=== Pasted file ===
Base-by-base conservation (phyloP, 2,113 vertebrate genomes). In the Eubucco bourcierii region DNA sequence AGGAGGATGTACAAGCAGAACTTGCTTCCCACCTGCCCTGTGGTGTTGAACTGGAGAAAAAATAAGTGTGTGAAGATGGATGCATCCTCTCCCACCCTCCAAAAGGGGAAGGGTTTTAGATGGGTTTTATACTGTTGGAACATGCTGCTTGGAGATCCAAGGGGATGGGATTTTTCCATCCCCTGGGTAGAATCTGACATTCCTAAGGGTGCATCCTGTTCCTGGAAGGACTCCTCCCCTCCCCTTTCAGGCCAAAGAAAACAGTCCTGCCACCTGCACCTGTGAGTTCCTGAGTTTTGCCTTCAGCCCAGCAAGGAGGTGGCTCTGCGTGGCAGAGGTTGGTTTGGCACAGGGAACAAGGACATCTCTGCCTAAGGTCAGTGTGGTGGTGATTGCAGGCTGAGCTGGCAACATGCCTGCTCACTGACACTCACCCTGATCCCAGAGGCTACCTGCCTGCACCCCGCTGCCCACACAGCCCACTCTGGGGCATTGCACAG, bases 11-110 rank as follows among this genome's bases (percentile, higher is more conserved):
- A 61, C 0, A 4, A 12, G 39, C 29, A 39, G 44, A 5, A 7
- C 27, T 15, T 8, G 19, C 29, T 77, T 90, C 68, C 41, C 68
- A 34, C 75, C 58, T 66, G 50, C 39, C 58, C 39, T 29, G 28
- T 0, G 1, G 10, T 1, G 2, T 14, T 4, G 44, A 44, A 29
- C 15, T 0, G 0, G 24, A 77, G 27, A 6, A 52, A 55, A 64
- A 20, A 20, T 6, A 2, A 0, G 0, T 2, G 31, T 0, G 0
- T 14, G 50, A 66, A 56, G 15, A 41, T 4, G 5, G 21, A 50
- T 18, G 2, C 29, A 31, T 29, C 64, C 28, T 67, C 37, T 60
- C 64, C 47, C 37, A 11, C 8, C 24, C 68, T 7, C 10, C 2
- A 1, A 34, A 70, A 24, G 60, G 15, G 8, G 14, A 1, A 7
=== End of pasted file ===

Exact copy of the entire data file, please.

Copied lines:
Base-by-base conservation (phyloP, 2,113 vertebrate genomes). In the Eubucco bourcierii region DNA sequence AGGAGGATGTACAAGCAGAACTTGCTTCCCACCTGCCCTGTGGTGTTGAACTGGAGAAAAAATAAGTGTGTGAAGATGGATGCATCCTCTCCCACCCTCCAAAAGGGGAAGGGTTTTAGATGGGTTTTATACTGTTGGAACATGCTGCTTGGAGATCCAAGGGGATGGGATTTTTCCATCCCCTGGGTAGAATCTGACATTCCTAAGGGTGCATCCTGTTCCTGGAAGGACTCCTCCCCTCCCCTTTCAGGCCAAAGAAAACAGTCCTGCCACCTGCACCTGTGAGTTCCTGAGTTTTGCCTTCAGCCCAGCAAGGAGGTGGCTCTGCGTGGCAGAGGTTGGTTTGGCACAGGGAACAAGGACATCTCTGCCTAAGGTCAGTGTGGTGGTGATTGCAGGCTGAGCTGGCAACATGCCTGCTCACTGACACTCACCCTGATCCCAGAGGCTACCTGCCTGCACCCCGCTGCCCACACAGCCCACTCTGGGGCATTGCACAG, bases 11-110 rank as follows among this genome's bases (percentile, higher is more conserved):
- A 61, C 0, A 4, A 12, G 39, C 29, A 39, G 44, A 5, A 7
- C 27, T 15, T 8, G 19, C 29, T 77, T 90, C 68, C 41, C 68
- A 34, C 75, C 58, T 66, G 50, C 39, C 58, C 39, T 29, G 28
- T 0, G 1, G 10, T 1, G 2, T 14, T 4, G 44, A 44, A 29
- C 15, T 0, G 0, G 24, A 77, G 27, A 6, A 52, A 55, A 64
- A 20, A 20, T 6, A 2, A 0, G 0, T 2, G 31, T 0, G 0
- T 14, G 50, A 66, A 56, G 15, A 41, T 4, G 5, G 21, A 50
- T 18, G 2, C 29, A 31, T 29, C 64, C 28, T 67, C 37, T 60
- C 64, C 47, C 37, A 11, C 8, C 24, C 68, T 7, C 10, C 2
- A 1, A 34, A 70, A 24, G 60, G 15, G 8, G 14, A 1, A 7